Constipation is defined as infrequent or hard pellet stools, or difficulty in evacuating stool. If you go one day without a bowel movement it does not necessarily mean you are constipated. In fact, everyone has a slightly different bowel habit (which varies in and of itself depending on the day, what you eat, and age), so what is routine for one person may very well be different compared to someone else. Constipation typically involves multiple days without a bowel movement, great difficulty during bowel movements, and it is often a chronic problem. When this occurs, medical attention should be sought to find the cause of constipation.
By the time food reaches the large intestine (colon), it has been mostly digested. One of the colon’s main jobs is to withdraw water from the remains of food (now stool), so by the time it reaches the rectum there is a soft, formed stool that can pass as a bowel movement. However, if the transit in the colon is slow, meaning the colon doesn’t contract properly and stool spends a long time in the colon, too much water can be extracted from the stool. This causes the stool to become hard and difficult to expel, causing constipation. Slow transit can also be caused by:
Constipation is not always caused by slow transit. Additional causes of constipation include:
Additionally, irritable bowel syndrome (IBS) is often associated with symptoms of constipation. More information on IBS here.
If you experience regular constipation, you should be evaluated for the presence of a digestive disorder or disease that could be causing these symptoms. During your evaluation, you'll be asked about your symptoms, how often they occur, and if they're accompanied by pain or other symptoms. You'll also be asked to provide a medical history to look for clues. A physical exam and blood tests are most often additional helpful first steps. In some instances, no further testing is needed and lifestyle modification or medication is tried.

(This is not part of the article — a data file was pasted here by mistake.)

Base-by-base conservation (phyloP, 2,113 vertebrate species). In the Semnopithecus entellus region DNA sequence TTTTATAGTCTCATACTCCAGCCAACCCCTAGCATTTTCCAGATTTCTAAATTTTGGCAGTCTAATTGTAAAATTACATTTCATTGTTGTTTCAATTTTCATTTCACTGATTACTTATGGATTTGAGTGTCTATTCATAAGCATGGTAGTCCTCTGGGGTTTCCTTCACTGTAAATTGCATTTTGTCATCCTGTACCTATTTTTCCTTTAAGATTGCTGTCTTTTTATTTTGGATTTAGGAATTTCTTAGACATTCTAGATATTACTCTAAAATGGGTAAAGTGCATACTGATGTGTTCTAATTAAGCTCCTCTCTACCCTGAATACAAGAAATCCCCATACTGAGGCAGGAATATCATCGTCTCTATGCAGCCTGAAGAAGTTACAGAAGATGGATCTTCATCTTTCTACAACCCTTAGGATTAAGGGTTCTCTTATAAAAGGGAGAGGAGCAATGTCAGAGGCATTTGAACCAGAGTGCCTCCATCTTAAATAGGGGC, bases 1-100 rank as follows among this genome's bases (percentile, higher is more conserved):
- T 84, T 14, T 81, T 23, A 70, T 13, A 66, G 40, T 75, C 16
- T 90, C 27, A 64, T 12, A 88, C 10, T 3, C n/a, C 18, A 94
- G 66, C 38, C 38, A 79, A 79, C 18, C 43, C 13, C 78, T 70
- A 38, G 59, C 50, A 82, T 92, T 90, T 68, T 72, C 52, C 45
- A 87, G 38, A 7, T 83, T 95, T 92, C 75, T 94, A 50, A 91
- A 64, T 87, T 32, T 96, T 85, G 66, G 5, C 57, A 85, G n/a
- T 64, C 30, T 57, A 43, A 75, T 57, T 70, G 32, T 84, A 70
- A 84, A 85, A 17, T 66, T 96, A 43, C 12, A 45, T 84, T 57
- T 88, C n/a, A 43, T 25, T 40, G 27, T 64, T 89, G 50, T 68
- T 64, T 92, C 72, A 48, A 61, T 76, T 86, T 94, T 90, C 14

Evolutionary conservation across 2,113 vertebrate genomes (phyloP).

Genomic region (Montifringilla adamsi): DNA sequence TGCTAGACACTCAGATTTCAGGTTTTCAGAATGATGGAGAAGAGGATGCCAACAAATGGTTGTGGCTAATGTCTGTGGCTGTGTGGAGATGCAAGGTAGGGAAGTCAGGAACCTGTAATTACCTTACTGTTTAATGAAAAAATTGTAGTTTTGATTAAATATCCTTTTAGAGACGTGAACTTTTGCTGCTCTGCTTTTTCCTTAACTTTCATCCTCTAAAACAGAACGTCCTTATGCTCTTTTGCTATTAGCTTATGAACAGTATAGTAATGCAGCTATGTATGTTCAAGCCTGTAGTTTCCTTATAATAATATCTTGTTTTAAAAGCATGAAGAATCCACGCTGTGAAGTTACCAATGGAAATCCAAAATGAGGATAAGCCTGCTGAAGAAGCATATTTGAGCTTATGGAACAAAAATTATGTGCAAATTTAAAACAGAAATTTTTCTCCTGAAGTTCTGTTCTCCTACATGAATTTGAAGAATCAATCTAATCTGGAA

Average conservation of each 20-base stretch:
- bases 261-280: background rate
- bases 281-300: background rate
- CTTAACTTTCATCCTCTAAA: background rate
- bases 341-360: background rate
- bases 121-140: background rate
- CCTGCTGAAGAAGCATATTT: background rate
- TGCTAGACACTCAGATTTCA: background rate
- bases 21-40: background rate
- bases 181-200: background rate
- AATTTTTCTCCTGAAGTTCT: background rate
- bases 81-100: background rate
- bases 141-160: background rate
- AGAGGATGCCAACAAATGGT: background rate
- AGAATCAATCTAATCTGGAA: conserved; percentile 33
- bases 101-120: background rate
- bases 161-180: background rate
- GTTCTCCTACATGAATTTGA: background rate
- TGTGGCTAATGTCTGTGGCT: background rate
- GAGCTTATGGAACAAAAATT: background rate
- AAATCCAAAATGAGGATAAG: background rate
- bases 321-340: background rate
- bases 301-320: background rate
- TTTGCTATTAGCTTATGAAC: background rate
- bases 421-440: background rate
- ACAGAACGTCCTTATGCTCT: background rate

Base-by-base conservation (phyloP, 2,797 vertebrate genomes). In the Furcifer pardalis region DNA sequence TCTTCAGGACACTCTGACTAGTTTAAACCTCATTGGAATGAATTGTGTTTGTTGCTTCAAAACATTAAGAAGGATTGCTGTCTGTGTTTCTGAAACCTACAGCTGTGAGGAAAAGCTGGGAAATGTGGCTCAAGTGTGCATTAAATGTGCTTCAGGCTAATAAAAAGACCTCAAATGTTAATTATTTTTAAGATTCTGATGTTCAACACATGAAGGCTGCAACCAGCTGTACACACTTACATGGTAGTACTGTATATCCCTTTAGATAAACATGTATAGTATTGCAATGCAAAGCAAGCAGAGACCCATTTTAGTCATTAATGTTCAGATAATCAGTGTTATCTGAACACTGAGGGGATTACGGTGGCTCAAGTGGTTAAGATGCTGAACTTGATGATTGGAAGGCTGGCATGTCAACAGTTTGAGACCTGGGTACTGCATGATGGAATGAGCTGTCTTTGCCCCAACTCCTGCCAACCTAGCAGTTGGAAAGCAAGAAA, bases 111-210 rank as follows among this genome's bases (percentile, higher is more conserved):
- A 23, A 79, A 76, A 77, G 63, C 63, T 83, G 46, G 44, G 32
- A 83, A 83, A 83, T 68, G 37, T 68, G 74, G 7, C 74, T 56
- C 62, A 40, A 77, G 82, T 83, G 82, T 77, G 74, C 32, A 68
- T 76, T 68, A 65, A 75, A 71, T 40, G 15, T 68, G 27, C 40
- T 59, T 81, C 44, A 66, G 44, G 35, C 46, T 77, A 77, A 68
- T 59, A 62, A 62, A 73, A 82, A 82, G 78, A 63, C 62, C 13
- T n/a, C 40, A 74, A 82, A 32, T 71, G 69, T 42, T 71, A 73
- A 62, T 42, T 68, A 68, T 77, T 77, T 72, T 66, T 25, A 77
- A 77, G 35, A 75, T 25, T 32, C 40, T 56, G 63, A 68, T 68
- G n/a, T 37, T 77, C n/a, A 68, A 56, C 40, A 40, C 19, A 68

If warranted, there is a variety of testing available to diagnose the cause of constipation. An in-office visual and tactile exam of the anus (called an anoscopy, or rectal exam) can check for suspected hemorrhoids, anal fissure, and problems with rectal muscles. A sigmoidoscopy uses a sigmoidoscope (a light, flexible endoscope) to visualize the sigmoid colon and rule out mechanical blockages, such as tumors. Colonoscopy is not often indicated for constipation only, but can rule out advanced diverticulosis or diverticulitis and colorectal cancer. In severe circumstances, anorectal manometry or defecography are used to rule out muscular and structural causes of constipation.
Treatment for constipation depends on the underlying cause of the constipation. For those with mild to moderate chronic constipation, dietary changes and/or medication are often helpful. A high fiber diet is recommended for those with chronic constipation (fruits, vegetables, whole grain breads, bran cereals). If dietary modification is not adequate and constipation persists, laxatives and/or stool softeners may be tried. Some people with more severe symptoms use enemas or medication used to stimulate secretion of water in the colon periodically.
For those with severe constipation caused by a less common underlying cause, treatment may differ. Medication may still be prescribed, but additional treatments or therapies may also be tried. For example, patients with severe constipation caused by problems with the muscles that promote normal bowel function are sometimes prescribed anorectal biofeedback therapy, where they learn neuromuscular conditioning to re-train their muscles to behave more normally.
Here is a list of just some of the plans we accept, please contact our office if you have any questions.
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